Saturday, May 22, 2010

Tsar (2009)

I'm going to do a weekend of films by Russian director Pavel Lungin.

It didn't start out this way. Actually I didn't start out with the idea for a weekend double feature at all. All that happened was I happened to see two Russian films back to back, both of which I liked. Both of the films seemed to have similar themes and feels and the same star Pyotr Mamonov (in today's film he's Tsar Ivan and in tomorrow he's Father Anatoli).

However when I went to look them up on IMDB I found they had the same director and then my mind began to meld the films together in a thematic exploration about faith and belief. They are both challenging films that kind of sneak up on you. I really like them and have been thinking about them since I saw them.

I'm not sure what the release status of the films are. I saw both as import DVDs from Amazon e-sellers. I've seen some bits that Tsar is playing in film festivals around the world (I noticed it on a British site that reviewed it at a film festival). My advice is keep an eye out for both since they are worth your time.

(I'm presenting the films in the order I saw them, not int the order of release)

This is the story of Tsar Ivan (The Terrible) who it seems is sliding into madness. He is trying to divine God’s messages to him and to crush all of the traitors in his court and with in his country. He calls an old friend Philip to Moscow and then he appoints him as Metropolitan of the Orthodox Church. At the same time he makes Philip promise to always to tell him the truth. What transpires from that point is a battle of wills as Ivan proceeds to terrorize the population and Philip insists the best way to go is to show mercy and forgiveness. It all comes to a head when a battle is lost when the attacking Poles outflank a town’s defenders and take the town. Ivan wants all of the retreating soldiers killed, Philip wants them shown mercy. When Ivan refuses Philip takes steps to keep them safe. It’s all down hill from there.

This is a film less concerned with being historically accurate to the facts of the story rather it’s more concerned with exploring the ideas that the story is kicking up. I mention the lack of faithfulness to events because I’ve read several reviews of the film and the most scathing ones have been those that have taken the film to task for not being a documentary on events. Strangely they are fine with the mystical, almost border line fantastical, elements but they dislike the move away from the historic record.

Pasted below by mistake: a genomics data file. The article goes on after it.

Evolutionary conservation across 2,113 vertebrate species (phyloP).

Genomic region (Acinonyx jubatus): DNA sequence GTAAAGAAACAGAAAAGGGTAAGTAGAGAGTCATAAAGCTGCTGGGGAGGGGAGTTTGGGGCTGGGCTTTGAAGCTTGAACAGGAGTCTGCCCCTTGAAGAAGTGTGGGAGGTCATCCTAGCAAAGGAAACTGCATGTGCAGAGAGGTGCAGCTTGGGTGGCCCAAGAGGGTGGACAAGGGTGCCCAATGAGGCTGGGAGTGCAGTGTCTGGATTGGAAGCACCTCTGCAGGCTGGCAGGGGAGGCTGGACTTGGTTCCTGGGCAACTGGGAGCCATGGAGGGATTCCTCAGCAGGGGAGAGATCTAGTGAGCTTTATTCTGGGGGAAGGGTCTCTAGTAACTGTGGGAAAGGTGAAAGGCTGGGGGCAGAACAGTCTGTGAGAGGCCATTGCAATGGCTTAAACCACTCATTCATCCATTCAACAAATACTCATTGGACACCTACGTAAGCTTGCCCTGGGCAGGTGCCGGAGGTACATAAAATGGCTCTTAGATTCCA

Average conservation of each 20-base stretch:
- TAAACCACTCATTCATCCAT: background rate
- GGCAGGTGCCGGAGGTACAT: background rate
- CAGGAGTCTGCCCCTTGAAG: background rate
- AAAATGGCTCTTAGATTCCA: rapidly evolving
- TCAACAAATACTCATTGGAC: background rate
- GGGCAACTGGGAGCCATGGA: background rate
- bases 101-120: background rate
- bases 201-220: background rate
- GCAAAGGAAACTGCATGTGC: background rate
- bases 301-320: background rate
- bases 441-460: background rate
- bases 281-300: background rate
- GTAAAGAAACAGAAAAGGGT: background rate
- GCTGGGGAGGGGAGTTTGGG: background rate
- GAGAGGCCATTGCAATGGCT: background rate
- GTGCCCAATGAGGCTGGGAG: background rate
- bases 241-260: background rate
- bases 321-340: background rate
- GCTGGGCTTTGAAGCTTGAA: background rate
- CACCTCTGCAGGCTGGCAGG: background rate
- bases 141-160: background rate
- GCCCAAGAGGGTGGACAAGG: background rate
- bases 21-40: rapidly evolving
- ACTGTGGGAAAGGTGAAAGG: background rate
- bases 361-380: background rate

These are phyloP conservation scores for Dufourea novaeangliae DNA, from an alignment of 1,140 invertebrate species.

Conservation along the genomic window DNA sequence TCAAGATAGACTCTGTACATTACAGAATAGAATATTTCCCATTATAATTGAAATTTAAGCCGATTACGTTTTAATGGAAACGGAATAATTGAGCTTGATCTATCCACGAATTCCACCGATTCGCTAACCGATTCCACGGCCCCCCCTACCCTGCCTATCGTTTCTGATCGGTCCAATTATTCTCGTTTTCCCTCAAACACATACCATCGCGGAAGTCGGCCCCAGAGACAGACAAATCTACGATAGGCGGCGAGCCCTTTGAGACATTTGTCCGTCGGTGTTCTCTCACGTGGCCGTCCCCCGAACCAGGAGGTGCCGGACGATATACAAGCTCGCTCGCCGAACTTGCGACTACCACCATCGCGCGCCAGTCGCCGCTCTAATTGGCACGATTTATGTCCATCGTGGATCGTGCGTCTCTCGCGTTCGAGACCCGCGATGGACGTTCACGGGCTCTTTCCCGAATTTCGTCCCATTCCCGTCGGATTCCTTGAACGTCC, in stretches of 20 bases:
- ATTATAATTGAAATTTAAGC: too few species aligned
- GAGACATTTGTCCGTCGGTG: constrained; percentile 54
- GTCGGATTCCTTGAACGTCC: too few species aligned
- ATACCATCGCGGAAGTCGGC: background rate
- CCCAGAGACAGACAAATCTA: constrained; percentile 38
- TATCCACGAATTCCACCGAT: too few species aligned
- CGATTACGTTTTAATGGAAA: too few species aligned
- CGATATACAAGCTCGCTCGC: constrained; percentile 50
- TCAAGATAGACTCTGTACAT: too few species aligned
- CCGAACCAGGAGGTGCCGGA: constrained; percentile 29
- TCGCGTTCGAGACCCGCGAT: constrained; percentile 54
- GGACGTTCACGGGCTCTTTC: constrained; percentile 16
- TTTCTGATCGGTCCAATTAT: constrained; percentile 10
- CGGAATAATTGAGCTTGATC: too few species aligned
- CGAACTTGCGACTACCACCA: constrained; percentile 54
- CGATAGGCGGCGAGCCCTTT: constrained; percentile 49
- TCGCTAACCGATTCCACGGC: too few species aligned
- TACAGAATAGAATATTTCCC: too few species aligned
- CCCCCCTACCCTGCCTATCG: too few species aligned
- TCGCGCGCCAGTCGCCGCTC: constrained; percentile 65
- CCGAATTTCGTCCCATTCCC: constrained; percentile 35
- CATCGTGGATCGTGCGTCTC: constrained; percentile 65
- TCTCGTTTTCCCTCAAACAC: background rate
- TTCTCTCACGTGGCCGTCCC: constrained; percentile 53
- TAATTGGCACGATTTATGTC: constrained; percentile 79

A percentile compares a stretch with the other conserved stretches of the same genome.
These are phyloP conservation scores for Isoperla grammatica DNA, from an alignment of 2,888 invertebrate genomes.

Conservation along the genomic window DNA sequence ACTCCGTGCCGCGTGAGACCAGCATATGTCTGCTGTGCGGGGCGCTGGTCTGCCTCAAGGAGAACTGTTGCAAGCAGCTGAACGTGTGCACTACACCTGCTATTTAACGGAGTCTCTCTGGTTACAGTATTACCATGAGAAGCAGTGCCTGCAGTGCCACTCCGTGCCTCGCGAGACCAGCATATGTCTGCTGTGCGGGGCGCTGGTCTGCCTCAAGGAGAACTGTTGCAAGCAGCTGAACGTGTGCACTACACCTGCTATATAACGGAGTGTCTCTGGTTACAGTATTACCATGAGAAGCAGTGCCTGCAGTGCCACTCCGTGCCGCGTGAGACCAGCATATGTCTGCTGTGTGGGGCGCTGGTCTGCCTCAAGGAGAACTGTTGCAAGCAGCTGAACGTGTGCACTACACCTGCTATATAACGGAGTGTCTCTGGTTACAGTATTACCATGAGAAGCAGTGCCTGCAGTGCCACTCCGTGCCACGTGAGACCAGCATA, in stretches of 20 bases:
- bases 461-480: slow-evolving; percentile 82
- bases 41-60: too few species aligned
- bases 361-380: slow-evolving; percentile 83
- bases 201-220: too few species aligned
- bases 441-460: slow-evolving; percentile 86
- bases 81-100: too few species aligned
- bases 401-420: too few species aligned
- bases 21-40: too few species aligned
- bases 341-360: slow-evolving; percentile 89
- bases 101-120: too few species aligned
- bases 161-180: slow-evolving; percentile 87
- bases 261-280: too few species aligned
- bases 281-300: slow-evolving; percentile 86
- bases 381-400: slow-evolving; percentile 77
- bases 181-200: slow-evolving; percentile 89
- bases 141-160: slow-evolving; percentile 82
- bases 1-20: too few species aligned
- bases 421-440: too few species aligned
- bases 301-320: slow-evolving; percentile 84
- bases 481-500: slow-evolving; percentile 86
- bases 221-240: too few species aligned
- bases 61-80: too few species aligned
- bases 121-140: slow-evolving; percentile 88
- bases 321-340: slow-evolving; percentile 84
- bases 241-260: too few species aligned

Personally I don’t know how true or not true the film is. I don’t care. Any film that makes me feel as if I’ve been kicked to the curb and has had my head ringing for days with the ideas explored in the film is okay in my book.

The film has been said to be a meditation on the Stalin years in the former Soviet Union , However the film can also be seen in other lights:

- a meditation on what does god want…
- the general battle between church and state…
- the battle of atheism and belief…

There are more, but I leave them for you to work out.

There is an other worldly quality to the film. You feel as those you are in a place and time long ago. We are not here, we are not now. We are then and there. The film benefits from seemingly having been filmed on location and its own time. I read one review of the film which mentioned that the film seems to be wonderfully free of computer enhanced graphics. I agree.

The film is full of these wonderful characters. The mad Ivan trying to save his soul and trying to define what God actually wants. Philip who is clearly a good man of God, and who becomes more and more frustrated by his friends insistence that he knows what God wants. There is the demonic court jester who eggs Ivan on and who even in his final moments makes you wonder if he's human or from hell (He's actually one of the most evil characters I've run across in film).

Mostly this is a film of surprises. Its a film that doesn't go where you expect it to. It unfolds as it does, takes odd mystical turns, makes you think, it makes you feel and leaves you feeling exhausted at the end.

When I got to the end I was left sitting in my seat wondering what it was that I had just seen. I couldn't put my finger on it, but for some reason I felt that I had been moved out to the curb. For days afterward I found myself turning the film over in my mind trying to work out why I felt the way I did, and why are some people so clearly a danger to humanity.

It is a deeply felt film. It's very spiritual.

Its a trip. Its worth the time and effort to track down because it will make you feel.

No comments:

Post a Comment